$290 per person + GST
This Cornerstone course helps teachers who are new to The Changing World Order build a course with a skills based approach. The course does not simply narrate the events of the post-war settlement and the post-Cold War and 9/11 world. It assists teachers to develop outcome and skills rich activities around the central concepts. In taking this approach, teachers will be supported to develop coherent, well-sequenced teaching programs that lead to clearer assessment tasks.
Module 1: The Role of the United States in the World
Participants will gain an overview of the role of the United States in the post-World War II world. They will look at the emergence of the ‘American Century’ from 1941 and how Superpower rivalry and the Cold War shaped the second half of the 20thCentury. The overview will also identify the supporters and opponents of American foreign policy in Europe, Asia and the Middle East, and look at the post-Cold War triumphalism of the ‘End of History’ and American unilateralism after the September 11 attacks on New York and Washington.
Module 2: Russia and Europe
The post-Cold War world saw the breakup of the former communist Soviet Union and the re-emergence of Russia as a regional power. Participants will gain an overview of the transition from Gorbachev through Yeltsin to Putin. They will gain an understanding of the nature of the economic, political and military role of Russia under Putin and the rise of the oligarchs. At the same time, the European Union faced serious threats to its future in the aftermath of the Global Financial Crisis of 2008. After decades of closer regional integration, economic chaos in the so-called PIIGS economies led to a rise in nationalist forces in Greece and Italy.
Module 3: New Centres of Power
Participants will gain an overview of the new centres of power that emerged after the Cold War ended in 1991. The emergence of China as a powerful economic and military force on the world stage left many commentators asking if it would challenge the United States for the mantle of the world’s number one economy. The BRIC countries also wanted greater say in global institutions such as the World Bank and the United Nations Security Council. A new breed of non-state actors also emerged to challenge the traditional nation state – from technology companies such as Facebook and terror groups such as Al-Qaeda who brought terror to the world after 2001.
Module 4: The Role of the United Nations after 1991
With the Cold War over, the United Nations was able to finally fulfil its promise of maintaining peace and security in the world. But balancing the rights of sovereign nation states and achieving international cooperation proved difficult during the 1990s. The failure of the UN missions in the former Yugoslavia in 1991 and Rwanda in 1994 forced countries to reassess the role of and their commitment to the United Nations. After the September 2001 terror attacks, the United States began to act increasingly unilaterally in the world.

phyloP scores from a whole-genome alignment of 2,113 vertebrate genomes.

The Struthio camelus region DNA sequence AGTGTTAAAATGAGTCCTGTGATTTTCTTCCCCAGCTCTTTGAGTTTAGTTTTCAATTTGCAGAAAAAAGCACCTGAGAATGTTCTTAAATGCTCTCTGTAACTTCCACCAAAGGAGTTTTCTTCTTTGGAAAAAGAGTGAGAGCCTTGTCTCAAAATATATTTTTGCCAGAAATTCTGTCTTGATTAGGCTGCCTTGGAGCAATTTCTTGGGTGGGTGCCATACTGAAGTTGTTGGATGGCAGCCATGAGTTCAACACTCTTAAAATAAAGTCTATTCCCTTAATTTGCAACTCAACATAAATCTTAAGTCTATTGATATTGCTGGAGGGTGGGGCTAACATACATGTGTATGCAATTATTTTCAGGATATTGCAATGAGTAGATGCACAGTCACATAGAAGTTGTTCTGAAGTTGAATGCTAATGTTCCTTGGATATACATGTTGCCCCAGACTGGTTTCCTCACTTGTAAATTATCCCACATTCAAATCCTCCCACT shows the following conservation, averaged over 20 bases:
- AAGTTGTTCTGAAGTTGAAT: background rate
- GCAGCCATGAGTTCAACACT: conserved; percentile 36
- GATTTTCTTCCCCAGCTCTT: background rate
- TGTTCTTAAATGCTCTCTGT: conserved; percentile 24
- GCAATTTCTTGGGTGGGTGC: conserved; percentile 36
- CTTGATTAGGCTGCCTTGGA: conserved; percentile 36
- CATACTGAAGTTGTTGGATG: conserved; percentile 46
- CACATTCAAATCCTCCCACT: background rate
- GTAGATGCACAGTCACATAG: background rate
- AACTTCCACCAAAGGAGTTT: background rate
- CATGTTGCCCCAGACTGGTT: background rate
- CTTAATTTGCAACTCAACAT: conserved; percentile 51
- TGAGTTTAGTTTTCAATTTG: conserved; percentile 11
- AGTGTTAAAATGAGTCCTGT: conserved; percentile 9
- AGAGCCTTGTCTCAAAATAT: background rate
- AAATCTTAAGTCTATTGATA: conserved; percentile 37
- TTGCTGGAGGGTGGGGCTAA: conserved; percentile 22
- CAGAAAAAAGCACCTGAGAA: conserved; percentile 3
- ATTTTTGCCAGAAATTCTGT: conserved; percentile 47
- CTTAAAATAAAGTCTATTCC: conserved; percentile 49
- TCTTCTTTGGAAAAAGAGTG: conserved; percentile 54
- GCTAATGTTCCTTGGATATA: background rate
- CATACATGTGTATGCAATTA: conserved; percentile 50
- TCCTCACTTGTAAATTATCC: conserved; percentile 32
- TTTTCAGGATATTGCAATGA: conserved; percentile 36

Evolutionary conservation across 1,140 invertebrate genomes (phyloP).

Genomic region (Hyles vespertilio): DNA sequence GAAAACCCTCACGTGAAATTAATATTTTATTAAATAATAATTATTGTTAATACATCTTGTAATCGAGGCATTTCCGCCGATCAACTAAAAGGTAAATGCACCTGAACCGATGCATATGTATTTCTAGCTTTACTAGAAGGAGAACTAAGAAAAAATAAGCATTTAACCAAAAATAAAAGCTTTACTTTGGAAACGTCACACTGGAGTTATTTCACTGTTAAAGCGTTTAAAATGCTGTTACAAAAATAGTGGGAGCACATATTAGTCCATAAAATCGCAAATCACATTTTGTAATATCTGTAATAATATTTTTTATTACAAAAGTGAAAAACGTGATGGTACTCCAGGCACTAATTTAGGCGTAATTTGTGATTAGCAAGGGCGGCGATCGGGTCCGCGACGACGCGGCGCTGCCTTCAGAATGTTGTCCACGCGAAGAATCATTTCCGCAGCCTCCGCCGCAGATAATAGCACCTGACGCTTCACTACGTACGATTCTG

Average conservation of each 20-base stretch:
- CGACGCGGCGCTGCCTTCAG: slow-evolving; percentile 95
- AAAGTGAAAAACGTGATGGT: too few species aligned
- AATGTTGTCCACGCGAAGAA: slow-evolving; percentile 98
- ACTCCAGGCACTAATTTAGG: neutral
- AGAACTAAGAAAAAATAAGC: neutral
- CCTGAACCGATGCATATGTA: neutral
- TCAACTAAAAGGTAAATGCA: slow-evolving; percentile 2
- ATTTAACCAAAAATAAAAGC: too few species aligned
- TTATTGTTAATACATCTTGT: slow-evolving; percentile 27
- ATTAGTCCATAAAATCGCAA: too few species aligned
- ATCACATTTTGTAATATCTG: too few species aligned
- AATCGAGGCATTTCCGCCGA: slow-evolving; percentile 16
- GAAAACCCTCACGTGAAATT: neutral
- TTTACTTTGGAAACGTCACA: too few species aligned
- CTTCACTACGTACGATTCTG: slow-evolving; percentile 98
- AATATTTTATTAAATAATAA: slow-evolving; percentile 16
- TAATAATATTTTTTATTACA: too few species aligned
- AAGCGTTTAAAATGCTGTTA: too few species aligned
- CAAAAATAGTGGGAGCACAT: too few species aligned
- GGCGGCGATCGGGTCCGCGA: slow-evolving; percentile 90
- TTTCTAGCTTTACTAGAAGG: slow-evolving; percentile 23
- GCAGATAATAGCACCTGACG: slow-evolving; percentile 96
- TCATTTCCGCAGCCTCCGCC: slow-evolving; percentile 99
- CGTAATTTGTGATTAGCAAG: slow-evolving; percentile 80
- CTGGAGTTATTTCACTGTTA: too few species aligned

About the Presenter:
Brad Kelly(BA, Grad Dip. Ed, MEd Leadership) is an author and writing coach based at St. Mary’s Star of the Sea College in Wollongong. He has 15 years of experience in the classroom and in curriculum leadership. He is fascinated by how teachers teach writing and how students learn to write. Brad spends his days observing, discussing and trying to understand insights into developing student writing. He has authored five modern history textbooks with Cengage Nelson including The Cold War 1945-1991 (2018), The World Order 1991-2011 (2018), Investigating Modern History (2018) and more. He has been a presenter at HTA NSW, TTA professional learning and consults schools on improving writing instruction. Brad is a tour leader with Academy Travel, and leads the Modern History teacher development tour to Germany and Russia.
About The Changing World Order 1945-2011
The world entered the 1990s on a note of optimism. Seventy years of Soviet communism had collapsed. The United States emerged as the world’s sole superpower. Chinese reforms began to open it up to the rest of the world. Europe drifted towards greater integration and cooperation. And the United Nations, released from the shackles of the Cold War, finally seemed able to fulfil its Charter of promoting international peace and security.
But the end of the Cold War had lifted the lid on darker forces. Dormant nationalist and ethnic tensions in the former Yugoslavia and Rwanda reintroduced genocide and ethnic cleansing into the political lexicon. Post-Soviet reforms resulted in the rise of an oligarchy in Russia instead of evenly re-distributing former state assets. Peace was stubbornly difficult to achieve in the Middle East. Hopes for an end to the Arab-Israeli conflict ended in the assassination of Yitzak Rabin and the second intifada. The American military presence in Saudi Arabia after the Persian Gulf War provided the pretext for a succession of terror attacks which culminated on the events of September 11, 2001.
The collapse of the World Trade Center twin towers led the United States to adopt a militaristic and unilateral foreign policy, which arguably eroded American moral authority in the world. The global financial crisis of 2008 exposed serious weaknesses in American and European economies, and it seemed central bankers had few solutions to the crisis. At the same time, Russia and China were asserting their power in their respective regions.
By 2011, Fukuyama’s earlier prediction of the ‘end of history’ ushering in a triumphant liberal democratic world had given way to a declining America, a rising China, an extreme militant Islam, and a financial crisis that threatened the future of the European Union. The world order was indeed changing.
Here’s what people are saying!